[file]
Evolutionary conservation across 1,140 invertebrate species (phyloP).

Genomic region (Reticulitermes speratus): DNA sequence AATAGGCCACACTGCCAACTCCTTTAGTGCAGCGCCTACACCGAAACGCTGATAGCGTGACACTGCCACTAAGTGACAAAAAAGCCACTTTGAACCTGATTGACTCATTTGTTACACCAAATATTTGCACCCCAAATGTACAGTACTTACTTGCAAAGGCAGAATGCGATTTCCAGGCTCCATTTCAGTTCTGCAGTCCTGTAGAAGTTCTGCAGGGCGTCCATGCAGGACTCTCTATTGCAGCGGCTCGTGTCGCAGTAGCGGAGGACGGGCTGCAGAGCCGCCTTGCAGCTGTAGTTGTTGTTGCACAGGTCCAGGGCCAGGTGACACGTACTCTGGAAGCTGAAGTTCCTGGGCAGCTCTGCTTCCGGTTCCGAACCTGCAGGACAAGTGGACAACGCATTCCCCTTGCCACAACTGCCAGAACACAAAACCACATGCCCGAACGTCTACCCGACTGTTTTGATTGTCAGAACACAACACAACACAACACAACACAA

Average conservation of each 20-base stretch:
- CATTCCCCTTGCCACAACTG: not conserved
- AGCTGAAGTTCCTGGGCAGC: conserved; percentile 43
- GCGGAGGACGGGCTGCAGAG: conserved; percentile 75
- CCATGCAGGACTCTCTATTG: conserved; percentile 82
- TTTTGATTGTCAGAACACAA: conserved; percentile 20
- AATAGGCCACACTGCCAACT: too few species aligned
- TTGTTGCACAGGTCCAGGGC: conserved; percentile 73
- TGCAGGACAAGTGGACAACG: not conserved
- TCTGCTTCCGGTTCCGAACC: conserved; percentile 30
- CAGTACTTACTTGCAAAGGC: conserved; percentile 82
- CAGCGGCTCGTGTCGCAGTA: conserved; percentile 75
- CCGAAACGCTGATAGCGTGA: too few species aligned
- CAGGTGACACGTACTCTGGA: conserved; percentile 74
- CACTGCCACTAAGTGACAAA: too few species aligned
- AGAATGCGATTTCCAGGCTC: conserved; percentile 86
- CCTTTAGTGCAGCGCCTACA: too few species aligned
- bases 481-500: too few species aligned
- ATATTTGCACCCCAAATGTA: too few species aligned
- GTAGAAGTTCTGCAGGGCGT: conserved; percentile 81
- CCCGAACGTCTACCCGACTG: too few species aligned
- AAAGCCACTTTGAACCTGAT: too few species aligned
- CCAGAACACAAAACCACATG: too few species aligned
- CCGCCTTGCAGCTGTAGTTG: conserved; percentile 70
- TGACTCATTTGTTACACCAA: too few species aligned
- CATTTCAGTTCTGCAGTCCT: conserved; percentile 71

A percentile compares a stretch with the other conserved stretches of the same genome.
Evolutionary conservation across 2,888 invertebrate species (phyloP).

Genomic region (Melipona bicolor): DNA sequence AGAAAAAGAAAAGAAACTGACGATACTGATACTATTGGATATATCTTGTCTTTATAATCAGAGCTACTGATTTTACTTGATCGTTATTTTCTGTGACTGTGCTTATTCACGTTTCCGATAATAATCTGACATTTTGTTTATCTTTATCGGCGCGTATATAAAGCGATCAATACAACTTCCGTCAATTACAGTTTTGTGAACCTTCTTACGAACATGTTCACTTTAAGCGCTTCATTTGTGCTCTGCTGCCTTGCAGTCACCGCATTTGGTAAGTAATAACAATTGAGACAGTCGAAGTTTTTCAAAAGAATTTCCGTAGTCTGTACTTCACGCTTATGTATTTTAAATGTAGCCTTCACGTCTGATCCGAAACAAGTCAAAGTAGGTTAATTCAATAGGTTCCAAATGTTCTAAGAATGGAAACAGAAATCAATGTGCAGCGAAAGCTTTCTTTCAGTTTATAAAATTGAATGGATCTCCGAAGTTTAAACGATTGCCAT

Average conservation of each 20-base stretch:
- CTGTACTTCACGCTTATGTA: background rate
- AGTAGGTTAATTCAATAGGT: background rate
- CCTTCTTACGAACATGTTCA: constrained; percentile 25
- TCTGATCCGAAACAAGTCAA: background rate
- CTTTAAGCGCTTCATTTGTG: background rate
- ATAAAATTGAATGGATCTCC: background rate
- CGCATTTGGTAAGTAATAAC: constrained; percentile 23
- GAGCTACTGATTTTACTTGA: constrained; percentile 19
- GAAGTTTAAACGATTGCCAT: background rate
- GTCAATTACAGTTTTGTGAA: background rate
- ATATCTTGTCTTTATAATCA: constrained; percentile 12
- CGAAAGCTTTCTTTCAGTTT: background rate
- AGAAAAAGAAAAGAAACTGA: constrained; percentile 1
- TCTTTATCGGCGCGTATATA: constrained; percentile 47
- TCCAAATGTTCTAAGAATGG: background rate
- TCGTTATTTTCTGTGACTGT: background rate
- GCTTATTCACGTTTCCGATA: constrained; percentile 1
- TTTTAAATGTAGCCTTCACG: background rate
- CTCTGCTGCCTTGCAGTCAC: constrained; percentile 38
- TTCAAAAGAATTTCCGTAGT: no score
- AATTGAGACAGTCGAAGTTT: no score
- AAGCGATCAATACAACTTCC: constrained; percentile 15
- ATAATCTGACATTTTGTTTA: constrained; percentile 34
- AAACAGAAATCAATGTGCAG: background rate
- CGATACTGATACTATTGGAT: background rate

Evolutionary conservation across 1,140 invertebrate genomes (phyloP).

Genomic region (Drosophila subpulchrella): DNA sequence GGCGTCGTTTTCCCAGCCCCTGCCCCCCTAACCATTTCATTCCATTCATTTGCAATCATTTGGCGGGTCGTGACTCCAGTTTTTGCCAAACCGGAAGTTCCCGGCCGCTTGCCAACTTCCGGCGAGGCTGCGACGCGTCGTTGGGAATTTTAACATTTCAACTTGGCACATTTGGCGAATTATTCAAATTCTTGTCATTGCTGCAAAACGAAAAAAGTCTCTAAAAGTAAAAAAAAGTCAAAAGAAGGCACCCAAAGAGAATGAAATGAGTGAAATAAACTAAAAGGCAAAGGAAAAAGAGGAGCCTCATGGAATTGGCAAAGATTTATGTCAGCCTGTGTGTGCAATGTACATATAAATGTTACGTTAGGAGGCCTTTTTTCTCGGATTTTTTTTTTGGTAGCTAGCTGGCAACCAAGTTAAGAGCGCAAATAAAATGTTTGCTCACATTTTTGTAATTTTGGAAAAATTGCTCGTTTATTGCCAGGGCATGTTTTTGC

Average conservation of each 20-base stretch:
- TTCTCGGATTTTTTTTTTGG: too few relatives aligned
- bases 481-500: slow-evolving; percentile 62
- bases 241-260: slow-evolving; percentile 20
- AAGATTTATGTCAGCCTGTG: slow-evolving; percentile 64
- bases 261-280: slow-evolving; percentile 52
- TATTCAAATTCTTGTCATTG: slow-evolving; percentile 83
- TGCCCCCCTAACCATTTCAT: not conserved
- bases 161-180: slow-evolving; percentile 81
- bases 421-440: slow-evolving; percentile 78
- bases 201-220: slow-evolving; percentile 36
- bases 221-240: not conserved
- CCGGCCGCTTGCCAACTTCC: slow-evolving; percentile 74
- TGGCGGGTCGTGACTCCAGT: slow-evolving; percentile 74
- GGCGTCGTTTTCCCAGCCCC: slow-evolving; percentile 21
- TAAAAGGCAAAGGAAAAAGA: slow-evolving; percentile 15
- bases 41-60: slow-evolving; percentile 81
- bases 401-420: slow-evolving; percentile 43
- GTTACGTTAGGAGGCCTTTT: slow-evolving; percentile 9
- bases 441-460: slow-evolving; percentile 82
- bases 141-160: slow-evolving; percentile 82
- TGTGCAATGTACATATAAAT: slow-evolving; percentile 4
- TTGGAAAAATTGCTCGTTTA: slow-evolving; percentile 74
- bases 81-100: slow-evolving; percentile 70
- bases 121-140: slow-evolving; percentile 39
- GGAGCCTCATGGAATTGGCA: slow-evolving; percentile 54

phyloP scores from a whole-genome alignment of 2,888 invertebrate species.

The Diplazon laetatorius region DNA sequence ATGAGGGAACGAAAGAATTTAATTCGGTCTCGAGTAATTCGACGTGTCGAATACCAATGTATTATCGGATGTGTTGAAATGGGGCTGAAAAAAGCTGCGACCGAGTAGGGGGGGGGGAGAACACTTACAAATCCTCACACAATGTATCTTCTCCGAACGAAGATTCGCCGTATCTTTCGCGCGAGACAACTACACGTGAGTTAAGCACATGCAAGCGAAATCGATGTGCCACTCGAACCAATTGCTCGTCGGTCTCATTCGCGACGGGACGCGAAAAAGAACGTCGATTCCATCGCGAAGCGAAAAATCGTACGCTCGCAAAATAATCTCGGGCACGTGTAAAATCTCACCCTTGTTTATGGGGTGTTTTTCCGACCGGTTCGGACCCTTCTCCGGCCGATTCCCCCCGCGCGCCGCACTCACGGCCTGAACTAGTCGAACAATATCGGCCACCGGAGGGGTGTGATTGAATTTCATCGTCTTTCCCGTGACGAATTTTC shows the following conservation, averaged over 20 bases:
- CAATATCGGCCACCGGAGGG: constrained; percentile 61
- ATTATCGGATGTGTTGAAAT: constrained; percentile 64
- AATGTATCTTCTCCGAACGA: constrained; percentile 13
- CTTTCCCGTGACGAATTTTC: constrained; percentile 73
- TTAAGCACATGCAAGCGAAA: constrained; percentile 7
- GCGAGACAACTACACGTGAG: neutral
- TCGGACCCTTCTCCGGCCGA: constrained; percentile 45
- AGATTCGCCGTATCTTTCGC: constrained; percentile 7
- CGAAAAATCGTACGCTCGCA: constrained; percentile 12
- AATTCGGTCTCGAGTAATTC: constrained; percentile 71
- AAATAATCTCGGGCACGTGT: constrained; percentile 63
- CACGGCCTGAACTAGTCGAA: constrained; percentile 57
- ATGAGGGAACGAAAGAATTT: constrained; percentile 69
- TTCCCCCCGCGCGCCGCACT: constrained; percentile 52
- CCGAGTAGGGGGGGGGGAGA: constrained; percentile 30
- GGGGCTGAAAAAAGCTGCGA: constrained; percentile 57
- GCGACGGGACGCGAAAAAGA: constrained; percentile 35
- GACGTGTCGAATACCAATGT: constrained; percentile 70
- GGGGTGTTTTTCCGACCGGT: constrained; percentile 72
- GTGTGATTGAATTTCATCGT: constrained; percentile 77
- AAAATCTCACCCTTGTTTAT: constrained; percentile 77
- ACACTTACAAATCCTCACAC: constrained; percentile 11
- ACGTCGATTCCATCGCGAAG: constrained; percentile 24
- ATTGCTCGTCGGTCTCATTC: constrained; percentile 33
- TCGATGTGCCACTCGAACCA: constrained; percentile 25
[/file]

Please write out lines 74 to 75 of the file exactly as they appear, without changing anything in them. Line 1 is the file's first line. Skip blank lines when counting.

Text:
- GGCGTCGTTTTCCCAGCCCC: slow-evolving; percentile 21
- TAAAAGGCAAAGGAAAAAGA: slow-evolving; percentile 15